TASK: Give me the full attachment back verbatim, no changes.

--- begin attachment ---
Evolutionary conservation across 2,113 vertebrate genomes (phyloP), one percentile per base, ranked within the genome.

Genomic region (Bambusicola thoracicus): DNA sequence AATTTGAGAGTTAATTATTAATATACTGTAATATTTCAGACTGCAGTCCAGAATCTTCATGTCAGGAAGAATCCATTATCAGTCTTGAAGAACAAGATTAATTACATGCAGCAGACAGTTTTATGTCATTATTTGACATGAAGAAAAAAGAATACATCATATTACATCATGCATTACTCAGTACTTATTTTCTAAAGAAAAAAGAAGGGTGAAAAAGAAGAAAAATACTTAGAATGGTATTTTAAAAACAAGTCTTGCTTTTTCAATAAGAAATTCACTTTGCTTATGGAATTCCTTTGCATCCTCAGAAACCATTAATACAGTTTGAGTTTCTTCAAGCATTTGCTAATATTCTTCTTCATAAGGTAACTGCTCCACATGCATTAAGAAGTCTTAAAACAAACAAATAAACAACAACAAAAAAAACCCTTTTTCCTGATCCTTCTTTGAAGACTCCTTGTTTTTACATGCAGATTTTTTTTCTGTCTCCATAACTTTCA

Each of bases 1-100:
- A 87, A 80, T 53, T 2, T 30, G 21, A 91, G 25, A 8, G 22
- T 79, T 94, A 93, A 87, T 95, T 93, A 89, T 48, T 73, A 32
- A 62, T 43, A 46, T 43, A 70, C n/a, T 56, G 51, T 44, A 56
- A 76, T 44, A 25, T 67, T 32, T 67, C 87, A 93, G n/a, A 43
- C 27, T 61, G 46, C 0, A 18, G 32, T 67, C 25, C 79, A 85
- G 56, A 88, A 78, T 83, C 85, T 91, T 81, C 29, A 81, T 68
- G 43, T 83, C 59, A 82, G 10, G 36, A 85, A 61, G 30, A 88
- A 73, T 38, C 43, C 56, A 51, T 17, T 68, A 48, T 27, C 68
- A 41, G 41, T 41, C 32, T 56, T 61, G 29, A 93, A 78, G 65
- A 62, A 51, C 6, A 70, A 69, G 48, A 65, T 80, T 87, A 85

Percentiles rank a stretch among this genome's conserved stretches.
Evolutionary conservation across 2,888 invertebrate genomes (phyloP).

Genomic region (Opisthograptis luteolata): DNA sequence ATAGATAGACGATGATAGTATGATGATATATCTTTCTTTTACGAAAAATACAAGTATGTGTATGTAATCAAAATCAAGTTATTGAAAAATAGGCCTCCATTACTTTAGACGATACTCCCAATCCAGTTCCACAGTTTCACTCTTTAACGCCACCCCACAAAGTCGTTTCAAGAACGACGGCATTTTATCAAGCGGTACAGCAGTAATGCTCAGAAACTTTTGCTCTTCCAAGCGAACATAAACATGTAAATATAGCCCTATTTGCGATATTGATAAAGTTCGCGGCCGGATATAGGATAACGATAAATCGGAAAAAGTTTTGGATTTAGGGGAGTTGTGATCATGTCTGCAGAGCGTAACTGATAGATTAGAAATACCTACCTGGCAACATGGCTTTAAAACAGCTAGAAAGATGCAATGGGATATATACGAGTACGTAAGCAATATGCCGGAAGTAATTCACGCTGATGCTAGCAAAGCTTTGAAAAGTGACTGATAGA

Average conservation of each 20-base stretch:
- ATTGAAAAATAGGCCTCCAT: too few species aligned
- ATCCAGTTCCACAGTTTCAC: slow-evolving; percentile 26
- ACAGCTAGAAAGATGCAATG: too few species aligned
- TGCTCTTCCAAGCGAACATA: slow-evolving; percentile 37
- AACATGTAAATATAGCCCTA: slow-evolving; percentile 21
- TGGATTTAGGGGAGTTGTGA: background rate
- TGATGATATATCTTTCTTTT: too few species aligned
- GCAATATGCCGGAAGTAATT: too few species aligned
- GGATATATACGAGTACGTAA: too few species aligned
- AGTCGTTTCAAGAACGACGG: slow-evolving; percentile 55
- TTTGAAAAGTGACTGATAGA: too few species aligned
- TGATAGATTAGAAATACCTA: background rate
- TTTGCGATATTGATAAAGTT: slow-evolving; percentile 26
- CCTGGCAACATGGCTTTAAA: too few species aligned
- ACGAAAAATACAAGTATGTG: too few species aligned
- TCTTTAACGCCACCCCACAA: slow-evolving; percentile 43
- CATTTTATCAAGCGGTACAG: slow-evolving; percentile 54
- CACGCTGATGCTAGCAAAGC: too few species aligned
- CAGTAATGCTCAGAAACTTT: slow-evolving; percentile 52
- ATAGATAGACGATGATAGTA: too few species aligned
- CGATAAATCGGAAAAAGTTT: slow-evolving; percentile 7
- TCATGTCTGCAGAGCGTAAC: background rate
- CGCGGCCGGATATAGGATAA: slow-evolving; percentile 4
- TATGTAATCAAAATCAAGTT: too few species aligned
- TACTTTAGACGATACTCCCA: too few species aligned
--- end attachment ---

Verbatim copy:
Evolutionary conservation across 2,113 vertebrate genomes (phyloP), one percentile per base, ranked within the genome.

Genomic region (Bambusicola thoracicus): DNA sequence AATTTGAGAGTTAATTATTAATATACTGTAATATTTCAGACTGCAGTCCAGAATCTTCATGTCAGGAAGAATCCATTATCAGTCTTGAAGAACAAGATTAATTACATGCAGCAGACAGTTTTATGTCATTATTTGACATGAAGAAAAAAGAATACATCATATTACATCATGCATTACTCAGTACTTATTTTCTAAAGAAAAAAGAAGGGTGAAAAAGAAGAAAAATACTTAGAATGGTATTTTAAAAACAAGTCTTGCTTTTTCAATAAGAAATTCACTTTGCTTATGGAATTCCTTTGCATCCTCAGAAACCATTAATACAGTTTGAGTTTCTTCAAGCATTTGCTAATATTCTTCTTCATAAGGTAACTGCTCCACATGCATTAAGAAGTCTTAAAACAAACAAATAAACAACAACAAAAAAAACCCTTTTTCCTGATCCTTCTTTGAAGACTCCTTGTTTTTACATGCAGATTTTTTTTCTGTCTCCATAACTTTCA

Each of bases 1-100:
- A 87, A 80, T 53, T 2, T 30, G 21, A 91, G 25, A 8, G 22
- T 79, T 94, A 93, A 87, T 95, T 93, A 89, T 48, T 73, A 32
- A 62, T 43, A 46, T 43, A 70, C n/a, T 56, G 51, T 44, A 56
- A 76, T 44, A 25, T 67, T 32, T 67, C 87, A 93, G n/a, A 43
- C 27, T 61, G 46, C 0, A 18, G 32, T 67, C 25, C 79, A 85
- G 56, A 88, A 78, T 83, C 85, T 91, T 81, C 29, A 81, T 68
- G 43, T 83, C 59, A 82, G 10, G 36, A 85, A 61, G 30, A 88
- A 73, T 38, C 43, C 56, A 51, T 17, T 68, A 48, T 27, C 68
- A 41, G 41, T 41, C 32, T 56, T 61, G 29, A 93, A 78, G 65
- A 62, A 51, C 6, A 70, A 69, G 48, A 65, T 80, T 87, A 85

Percentiles rank a stretch among this genome's conserved stretches.
Evolutionary conservation across 2,888 invertebrate genomes (phyloP).

Genomic region (Opisthograptis luteolata): DNA sequence ATAGATAGACGATGATAGTATGATGATATATCTTTCTTTTACGAAAAATACAAGTATGTGTATGTAATCAAAATCAAGTTATTGAAAAATAGGCCTCCATTACTTTAGACGATACTCCCAATCCAGTTCCACAGTTTCACTCTTTAACGCCACCCCACAAAGTCGTTTCAAGAACGACGGCATTTTATCAAGCGGTACAGCAGTAATGCTCAGAAACTTTTGCTCTTCCAAGCGAACATAAACATGTAAATATAGCCCTATTTGCGATATTGATAAAGTTCGCGGCCGGATATAGGATAACGATAAATCGGAAAAAGTTTTGGATTTAGGGGAGTTGTGATCATGTCTGCAGAGCGTAACTGATAGATTAGAAATACCTACCTGGCAACATGGCTTTAAAACAGCTAGAAAGATGCAATGGGATATATACGAGTACGTAAGCAATATGCCGGAAGTAATTCACGCTGATGCTAGCAAAGCTTTGAAAAGTGACTGATAGA

Average conservation of each 20-base stretch:
- ATTGAAAAATAGGCCTCCAT: too few species aligned
- ATCCAGTTCCACAGTTTCAC: slow-evolving; percentile 26
- ACAGCTAGAAAGATGCAATG: too few species aligned
- TGCTCTTCCAAGCGAACATA: slow-evolving; percentile 37
- AACATGTAAATATAGCCCTA: slow-evolving; percentile 21
- TGGATTTAGGGGAGTTGTGA: background rate
- TGATGATATATCTTTCTTTT: too few species aligned
- GCAATATGCCGGAAGTAATT: too few species aligned
- GGATATATACGAGTACGTAA: too few species aligned
- AGTCGTTTCAAGAACGACGG: slow-evolving; percentile 55
- TTTGAAAAGTGACTGATAGA: too few species aligned
- TGATAGATTAGAAATACCTA: background rate
- TTTGCGATATTGATAAAGTT: slow-evolving; percentile 26
- CCTGGCAACATGGCTTTAAA: too few species aligned
- ACGAAAAATACAAGTATGTG: too few species aligned
- TCTTTAACGCCACCCCACAA: slow-evolving; percentile 43
- CATTTTATCAAGCGGTACAG: slow-evolving; percentile 54
- CACGCTGATGCTAGCAAAGC: too few species aligned
- CAGTAATGCTCAGAAACTTT: slow-evolving; percentile 52
- ATAGATAGACGATGATAGTA: too few species aligned
- CGATAAATCGGAAAAAGTTT: slow-evolving; percentile 7
- TCATGTCTGCAGAGCGTAAC: background rate
- CGCGGCCGGATATAGGATAA: slow-evolving; percentile 4
- TATGTAATCAAAATCAAGTT: too few species aligned
- TACTTTAGACGATACTCCCA: too few species aligned